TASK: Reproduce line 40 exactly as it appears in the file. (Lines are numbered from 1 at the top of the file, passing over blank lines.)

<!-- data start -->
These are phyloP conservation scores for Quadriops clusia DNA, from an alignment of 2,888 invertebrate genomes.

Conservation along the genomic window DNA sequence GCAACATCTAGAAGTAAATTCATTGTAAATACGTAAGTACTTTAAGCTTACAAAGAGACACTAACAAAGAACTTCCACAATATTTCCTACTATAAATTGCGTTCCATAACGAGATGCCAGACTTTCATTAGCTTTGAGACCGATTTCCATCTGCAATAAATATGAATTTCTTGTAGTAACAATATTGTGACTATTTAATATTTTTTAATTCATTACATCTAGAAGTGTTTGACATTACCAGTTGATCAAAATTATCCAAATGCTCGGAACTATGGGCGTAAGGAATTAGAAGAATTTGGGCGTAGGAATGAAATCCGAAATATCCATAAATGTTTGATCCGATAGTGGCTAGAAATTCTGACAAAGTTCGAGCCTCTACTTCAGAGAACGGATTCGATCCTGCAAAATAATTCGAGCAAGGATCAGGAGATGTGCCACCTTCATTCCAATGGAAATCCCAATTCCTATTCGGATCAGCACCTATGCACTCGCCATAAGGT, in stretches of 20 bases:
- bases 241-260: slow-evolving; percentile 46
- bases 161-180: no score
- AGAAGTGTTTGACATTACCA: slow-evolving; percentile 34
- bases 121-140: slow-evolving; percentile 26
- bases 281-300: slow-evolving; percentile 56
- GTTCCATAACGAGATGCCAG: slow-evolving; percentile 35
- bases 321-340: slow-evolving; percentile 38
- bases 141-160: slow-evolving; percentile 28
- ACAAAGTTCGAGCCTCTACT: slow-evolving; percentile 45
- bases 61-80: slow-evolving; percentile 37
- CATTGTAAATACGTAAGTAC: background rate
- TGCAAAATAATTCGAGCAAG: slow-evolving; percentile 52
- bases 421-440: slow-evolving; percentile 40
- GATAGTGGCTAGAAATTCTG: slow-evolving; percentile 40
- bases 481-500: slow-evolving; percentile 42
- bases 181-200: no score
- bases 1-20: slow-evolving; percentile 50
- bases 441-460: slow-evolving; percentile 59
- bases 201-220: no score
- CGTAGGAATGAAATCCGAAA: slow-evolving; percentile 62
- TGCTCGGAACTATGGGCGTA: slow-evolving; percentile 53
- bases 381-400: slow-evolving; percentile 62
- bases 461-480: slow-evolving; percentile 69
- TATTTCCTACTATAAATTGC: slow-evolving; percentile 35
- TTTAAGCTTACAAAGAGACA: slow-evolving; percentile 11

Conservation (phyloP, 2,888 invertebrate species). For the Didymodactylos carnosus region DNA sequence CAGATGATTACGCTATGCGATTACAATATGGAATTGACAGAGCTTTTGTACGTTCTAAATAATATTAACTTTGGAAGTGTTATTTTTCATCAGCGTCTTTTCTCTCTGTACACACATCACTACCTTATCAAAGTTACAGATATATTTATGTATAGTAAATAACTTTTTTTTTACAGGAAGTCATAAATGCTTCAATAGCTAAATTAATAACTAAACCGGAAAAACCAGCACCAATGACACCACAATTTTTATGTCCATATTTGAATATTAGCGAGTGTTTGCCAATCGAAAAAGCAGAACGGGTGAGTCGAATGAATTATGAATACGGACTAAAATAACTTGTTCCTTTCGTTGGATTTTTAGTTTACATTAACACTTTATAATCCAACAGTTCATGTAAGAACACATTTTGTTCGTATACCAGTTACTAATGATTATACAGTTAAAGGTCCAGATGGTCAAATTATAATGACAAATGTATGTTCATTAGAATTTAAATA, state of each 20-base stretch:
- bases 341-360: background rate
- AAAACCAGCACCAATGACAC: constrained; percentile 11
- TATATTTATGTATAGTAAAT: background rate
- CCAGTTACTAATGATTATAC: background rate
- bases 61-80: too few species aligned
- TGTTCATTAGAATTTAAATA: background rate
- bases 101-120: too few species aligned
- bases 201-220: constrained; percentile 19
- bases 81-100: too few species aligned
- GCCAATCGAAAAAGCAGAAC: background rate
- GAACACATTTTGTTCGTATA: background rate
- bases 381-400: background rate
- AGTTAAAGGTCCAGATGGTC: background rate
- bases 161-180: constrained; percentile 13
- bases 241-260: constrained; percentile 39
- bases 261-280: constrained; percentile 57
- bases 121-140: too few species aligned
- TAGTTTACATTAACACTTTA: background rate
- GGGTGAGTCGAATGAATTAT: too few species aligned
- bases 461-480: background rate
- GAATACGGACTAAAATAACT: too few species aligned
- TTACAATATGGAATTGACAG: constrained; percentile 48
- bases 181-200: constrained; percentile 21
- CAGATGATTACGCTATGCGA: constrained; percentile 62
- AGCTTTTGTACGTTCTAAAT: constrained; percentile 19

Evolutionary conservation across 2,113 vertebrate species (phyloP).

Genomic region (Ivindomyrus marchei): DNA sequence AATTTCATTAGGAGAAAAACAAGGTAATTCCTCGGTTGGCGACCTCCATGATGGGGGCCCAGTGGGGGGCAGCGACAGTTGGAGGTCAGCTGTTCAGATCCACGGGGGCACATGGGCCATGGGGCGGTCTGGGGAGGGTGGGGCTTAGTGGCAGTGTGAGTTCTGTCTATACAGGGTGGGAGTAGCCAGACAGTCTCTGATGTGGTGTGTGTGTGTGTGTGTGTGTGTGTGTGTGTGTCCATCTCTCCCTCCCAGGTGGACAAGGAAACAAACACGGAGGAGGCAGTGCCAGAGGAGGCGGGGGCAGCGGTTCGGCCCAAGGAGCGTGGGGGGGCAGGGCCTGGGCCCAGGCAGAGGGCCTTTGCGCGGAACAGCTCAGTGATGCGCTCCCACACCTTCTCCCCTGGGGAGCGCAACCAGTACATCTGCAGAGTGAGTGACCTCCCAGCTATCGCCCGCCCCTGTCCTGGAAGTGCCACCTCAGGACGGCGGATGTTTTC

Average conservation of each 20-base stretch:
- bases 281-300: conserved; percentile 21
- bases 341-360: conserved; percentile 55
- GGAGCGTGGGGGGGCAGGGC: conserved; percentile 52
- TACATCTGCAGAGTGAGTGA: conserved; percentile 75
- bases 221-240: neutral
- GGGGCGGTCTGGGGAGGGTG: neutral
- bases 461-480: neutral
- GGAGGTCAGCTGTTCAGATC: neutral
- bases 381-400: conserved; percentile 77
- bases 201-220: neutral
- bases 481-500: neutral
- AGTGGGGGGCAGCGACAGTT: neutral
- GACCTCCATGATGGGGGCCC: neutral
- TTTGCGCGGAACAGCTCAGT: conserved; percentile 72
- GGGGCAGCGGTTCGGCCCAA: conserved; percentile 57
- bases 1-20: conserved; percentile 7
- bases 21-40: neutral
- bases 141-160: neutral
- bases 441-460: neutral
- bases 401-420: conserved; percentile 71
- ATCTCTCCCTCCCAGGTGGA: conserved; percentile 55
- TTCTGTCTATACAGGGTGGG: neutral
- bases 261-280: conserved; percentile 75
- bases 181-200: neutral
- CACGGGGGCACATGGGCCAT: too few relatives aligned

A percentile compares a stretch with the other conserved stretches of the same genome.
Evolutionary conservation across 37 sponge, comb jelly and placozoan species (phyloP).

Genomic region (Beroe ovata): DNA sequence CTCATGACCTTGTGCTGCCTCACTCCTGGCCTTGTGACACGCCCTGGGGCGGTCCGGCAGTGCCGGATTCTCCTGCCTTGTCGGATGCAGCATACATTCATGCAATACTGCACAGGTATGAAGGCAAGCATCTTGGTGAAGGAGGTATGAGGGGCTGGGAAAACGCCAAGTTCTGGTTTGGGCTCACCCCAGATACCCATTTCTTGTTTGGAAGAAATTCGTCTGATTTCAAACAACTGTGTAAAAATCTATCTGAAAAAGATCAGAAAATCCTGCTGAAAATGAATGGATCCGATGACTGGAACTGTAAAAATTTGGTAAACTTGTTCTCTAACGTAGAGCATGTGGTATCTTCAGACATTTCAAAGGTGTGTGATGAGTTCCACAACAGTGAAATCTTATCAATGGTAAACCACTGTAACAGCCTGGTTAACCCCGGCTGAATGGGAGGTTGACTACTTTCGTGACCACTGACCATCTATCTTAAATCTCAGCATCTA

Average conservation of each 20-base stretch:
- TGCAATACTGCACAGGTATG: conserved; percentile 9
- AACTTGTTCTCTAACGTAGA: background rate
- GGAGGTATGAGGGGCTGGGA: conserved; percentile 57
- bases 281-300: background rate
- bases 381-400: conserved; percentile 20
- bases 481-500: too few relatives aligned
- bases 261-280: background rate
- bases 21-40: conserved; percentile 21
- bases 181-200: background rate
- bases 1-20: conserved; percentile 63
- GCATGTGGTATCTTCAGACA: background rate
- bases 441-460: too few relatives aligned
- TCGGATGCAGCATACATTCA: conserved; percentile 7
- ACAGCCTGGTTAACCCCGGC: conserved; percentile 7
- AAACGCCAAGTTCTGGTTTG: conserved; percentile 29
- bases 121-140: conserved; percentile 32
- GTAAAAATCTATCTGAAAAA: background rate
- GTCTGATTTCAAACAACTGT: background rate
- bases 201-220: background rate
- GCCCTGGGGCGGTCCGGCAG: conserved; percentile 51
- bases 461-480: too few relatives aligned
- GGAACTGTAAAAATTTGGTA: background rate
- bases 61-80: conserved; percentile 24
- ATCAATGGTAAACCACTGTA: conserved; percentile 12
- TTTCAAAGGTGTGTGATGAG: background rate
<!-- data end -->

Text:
- bases 381-400: background rate